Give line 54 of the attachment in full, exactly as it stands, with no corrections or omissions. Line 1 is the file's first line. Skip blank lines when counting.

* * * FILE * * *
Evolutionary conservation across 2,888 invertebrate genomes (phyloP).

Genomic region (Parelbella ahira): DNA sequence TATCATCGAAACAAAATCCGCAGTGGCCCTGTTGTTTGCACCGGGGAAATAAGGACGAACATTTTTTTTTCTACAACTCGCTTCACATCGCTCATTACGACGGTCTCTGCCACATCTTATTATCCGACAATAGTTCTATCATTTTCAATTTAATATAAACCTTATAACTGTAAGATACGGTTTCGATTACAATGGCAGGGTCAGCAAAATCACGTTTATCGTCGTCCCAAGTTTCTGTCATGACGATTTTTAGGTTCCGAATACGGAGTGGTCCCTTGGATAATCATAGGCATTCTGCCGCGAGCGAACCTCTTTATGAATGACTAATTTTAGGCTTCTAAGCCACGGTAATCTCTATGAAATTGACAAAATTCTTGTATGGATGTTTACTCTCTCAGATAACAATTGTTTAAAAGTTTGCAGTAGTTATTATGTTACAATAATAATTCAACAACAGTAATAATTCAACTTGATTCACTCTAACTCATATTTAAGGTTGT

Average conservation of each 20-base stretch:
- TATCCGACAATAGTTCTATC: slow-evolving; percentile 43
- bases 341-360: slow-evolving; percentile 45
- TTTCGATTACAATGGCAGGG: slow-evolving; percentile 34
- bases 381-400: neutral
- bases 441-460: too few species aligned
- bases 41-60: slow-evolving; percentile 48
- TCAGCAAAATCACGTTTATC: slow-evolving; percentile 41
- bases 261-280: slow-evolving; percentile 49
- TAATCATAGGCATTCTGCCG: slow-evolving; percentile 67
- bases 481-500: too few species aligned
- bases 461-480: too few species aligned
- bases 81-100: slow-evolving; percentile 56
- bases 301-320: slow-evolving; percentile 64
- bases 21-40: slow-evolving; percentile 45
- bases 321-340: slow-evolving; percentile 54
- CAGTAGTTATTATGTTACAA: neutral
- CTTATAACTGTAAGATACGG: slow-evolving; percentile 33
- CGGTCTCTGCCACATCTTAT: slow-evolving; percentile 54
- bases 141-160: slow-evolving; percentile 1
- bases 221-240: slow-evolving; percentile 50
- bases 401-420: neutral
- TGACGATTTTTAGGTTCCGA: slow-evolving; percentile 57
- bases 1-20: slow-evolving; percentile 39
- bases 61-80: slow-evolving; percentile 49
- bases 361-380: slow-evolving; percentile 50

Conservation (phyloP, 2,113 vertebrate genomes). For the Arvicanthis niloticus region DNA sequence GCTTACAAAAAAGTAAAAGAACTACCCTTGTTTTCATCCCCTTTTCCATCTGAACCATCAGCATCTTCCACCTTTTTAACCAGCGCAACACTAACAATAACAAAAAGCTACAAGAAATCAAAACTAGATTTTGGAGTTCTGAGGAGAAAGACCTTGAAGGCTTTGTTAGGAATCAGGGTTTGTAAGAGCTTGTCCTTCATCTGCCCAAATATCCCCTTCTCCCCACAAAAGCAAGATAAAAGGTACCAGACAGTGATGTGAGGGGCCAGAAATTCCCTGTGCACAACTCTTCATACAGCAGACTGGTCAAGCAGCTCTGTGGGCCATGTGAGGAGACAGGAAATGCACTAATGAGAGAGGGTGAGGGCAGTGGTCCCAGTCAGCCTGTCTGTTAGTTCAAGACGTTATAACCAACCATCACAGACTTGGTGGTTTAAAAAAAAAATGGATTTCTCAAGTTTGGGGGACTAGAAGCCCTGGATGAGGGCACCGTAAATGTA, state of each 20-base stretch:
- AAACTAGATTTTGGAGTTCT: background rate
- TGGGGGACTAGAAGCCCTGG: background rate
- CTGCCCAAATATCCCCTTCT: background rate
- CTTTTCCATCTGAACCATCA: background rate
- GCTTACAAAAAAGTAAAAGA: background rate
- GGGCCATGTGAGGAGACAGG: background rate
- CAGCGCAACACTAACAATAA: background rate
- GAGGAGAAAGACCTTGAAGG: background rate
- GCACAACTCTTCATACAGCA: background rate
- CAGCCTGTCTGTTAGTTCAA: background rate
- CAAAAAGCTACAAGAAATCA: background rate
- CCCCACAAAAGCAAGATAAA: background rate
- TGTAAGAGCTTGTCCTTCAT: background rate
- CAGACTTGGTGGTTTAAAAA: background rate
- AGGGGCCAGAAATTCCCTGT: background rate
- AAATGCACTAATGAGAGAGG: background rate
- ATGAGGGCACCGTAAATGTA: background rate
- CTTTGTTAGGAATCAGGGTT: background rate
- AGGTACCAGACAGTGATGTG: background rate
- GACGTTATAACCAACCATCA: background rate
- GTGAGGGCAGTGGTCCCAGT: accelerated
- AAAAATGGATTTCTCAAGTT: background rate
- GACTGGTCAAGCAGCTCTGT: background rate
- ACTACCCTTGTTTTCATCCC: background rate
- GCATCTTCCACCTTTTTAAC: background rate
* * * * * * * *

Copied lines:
- GCATCTTCCACCTTTTTAAC: background rate